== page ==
Improved biosecurity on farms — avoiding contact between groups of animals and reducing the general infection pressure — can help to improve animal health, while reducing the need for medications and the risk of antimicrobial resistance. This makes sense in theory but the proof may be elusive.
At a recent workshop on farm biosecurity organized by the EIP-AGRI group of the European Commission, experts from across the EU came together to exchange ideas to improve biosecurity for pigs and other farm animals.
Delegates heard about the documented success of a group of pig farmers in Spain. With rats known to transmit a number of diseases including Salmonella and swine dysentery, and to contaminate 10 times more feed than they eat, the farmers had a growing realization about the importance of biosecurity generally and rodent control in particular.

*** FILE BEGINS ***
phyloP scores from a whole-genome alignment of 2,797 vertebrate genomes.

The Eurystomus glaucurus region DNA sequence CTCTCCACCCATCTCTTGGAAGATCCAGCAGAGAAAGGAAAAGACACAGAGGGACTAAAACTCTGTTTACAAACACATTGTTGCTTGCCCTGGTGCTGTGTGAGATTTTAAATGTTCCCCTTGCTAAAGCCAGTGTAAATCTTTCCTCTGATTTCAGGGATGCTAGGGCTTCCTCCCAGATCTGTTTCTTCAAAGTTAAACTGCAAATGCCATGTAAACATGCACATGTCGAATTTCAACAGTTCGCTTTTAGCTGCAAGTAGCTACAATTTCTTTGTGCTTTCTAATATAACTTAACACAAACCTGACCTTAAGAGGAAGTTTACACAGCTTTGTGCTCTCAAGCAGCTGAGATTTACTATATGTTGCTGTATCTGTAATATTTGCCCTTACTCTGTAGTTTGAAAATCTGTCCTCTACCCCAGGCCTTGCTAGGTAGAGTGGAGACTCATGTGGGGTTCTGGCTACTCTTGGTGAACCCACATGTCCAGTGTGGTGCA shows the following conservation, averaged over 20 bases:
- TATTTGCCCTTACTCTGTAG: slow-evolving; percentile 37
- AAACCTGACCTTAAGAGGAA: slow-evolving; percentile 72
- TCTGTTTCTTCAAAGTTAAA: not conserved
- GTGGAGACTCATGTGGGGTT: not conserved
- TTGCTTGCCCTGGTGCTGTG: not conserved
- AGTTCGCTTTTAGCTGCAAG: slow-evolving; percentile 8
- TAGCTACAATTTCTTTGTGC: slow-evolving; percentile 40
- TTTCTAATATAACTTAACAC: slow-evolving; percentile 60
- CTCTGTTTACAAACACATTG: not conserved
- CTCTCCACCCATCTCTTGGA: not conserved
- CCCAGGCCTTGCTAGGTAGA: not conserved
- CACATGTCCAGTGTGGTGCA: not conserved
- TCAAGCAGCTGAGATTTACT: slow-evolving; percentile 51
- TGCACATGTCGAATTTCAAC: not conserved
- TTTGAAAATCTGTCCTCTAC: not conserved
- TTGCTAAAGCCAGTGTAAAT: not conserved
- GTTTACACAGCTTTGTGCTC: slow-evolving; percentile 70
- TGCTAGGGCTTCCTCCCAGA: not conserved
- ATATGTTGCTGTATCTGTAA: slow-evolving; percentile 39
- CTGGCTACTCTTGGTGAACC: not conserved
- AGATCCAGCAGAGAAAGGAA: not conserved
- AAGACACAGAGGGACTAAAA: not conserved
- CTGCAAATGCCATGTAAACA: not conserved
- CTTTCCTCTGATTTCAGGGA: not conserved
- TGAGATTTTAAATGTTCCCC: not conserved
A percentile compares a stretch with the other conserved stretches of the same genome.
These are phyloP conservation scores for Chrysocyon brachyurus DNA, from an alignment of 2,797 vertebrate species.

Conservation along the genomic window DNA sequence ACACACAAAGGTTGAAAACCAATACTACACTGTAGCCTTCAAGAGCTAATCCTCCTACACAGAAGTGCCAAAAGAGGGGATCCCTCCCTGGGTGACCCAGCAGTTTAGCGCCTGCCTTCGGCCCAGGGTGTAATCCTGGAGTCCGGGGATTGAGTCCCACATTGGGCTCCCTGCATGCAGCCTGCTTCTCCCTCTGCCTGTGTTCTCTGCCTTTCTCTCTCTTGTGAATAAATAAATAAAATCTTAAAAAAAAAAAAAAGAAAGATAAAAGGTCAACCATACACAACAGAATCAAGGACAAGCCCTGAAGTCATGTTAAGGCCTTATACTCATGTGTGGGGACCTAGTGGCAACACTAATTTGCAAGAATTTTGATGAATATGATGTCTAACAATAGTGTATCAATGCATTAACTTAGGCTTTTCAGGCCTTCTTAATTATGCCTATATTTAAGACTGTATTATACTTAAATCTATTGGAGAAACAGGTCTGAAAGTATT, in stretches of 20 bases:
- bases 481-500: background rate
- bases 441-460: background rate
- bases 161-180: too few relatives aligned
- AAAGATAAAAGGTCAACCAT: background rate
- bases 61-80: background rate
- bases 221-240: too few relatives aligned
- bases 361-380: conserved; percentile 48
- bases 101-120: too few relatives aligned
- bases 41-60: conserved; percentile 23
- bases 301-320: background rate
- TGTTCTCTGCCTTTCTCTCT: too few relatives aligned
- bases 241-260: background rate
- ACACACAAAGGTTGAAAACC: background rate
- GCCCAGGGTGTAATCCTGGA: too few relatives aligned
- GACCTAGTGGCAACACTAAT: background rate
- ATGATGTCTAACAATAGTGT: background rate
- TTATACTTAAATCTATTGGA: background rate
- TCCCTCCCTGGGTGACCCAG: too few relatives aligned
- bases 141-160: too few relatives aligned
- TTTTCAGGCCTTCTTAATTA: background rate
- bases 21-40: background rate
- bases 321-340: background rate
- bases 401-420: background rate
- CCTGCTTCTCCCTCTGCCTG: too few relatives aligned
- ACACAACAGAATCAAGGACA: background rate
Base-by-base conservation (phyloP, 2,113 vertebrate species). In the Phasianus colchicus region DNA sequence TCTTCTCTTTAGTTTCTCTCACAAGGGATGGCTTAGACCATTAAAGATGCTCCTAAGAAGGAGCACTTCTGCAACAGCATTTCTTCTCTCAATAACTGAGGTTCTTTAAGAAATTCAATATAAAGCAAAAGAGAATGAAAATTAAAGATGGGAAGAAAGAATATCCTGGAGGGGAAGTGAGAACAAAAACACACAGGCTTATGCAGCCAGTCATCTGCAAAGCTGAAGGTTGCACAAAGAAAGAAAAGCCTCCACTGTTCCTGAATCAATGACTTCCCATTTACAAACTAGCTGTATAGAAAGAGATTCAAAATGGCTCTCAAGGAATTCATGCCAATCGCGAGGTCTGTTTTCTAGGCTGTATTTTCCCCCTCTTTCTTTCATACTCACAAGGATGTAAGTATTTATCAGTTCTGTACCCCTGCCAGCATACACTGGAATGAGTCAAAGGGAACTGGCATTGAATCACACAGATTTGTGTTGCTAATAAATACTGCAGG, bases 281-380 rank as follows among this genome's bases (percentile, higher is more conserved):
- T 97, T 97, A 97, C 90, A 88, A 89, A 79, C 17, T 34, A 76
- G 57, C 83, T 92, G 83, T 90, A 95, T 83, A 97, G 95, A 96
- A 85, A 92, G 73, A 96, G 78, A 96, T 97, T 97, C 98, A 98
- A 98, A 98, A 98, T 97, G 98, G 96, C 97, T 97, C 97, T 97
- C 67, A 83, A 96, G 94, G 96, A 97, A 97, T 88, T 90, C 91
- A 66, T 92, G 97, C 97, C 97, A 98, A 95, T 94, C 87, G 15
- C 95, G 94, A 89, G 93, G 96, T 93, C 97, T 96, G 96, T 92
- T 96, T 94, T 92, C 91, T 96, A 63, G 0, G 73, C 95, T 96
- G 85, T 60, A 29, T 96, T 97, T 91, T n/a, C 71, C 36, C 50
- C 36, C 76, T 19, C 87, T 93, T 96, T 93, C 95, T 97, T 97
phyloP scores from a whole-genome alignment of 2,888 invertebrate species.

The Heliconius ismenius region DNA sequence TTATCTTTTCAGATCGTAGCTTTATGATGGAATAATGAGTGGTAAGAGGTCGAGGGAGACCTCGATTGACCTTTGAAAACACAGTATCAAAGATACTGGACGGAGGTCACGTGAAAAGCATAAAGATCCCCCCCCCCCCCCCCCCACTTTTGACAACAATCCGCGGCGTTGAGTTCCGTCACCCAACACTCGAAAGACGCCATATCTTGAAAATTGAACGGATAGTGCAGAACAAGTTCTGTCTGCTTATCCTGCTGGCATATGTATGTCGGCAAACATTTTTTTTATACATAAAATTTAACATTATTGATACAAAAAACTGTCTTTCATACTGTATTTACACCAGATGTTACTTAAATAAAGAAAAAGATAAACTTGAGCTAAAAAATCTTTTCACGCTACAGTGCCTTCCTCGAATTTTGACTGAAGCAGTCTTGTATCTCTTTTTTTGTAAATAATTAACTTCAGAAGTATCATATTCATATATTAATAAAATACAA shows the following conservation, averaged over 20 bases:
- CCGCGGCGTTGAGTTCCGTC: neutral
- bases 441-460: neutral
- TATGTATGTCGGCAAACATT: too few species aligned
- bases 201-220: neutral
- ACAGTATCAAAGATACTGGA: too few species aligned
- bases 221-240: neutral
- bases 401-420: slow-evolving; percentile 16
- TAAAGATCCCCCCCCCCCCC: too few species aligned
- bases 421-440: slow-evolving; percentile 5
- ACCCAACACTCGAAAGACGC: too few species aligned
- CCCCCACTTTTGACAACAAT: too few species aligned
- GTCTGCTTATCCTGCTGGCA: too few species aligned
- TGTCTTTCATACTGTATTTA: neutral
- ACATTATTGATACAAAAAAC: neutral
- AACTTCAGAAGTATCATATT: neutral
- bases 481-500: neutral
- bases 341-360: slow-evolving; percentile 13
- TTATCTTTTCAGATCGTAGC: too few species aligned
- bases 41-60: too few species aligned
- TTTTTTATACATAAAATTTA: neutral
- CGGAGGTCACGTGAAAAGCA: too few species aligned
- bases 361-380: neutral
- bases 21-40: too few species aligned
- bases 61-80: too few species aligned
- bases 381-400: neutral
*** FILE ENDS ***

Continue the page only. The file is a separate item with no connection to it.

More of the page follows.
Together, they developed a device to attract rats with a non-toxic bait and trap them. Initial testing at the Swine Research Farm in Aguilafuente near Segovia proved the device worked, and it had the advantage over standard methods of rodent control that neither poisons nor dead and decaying carcasses were left on the farm.
A network of 59 farms signed up for the commercial testing, and more than 70,000 rats were successfully trapped and safely destroyed in the first year.
EIP-AGRI reports that this success resulted in healthy pigs, less medication, good product prices and happy farmers.
The workshop had been led by Professor Jeroen Dewulf, PhD, an expert on biosecurity at Ghent University in Belgium. To help farmers assess and improve biosecurity for their pig herd, the University has developed a free online scoring system in several European languages.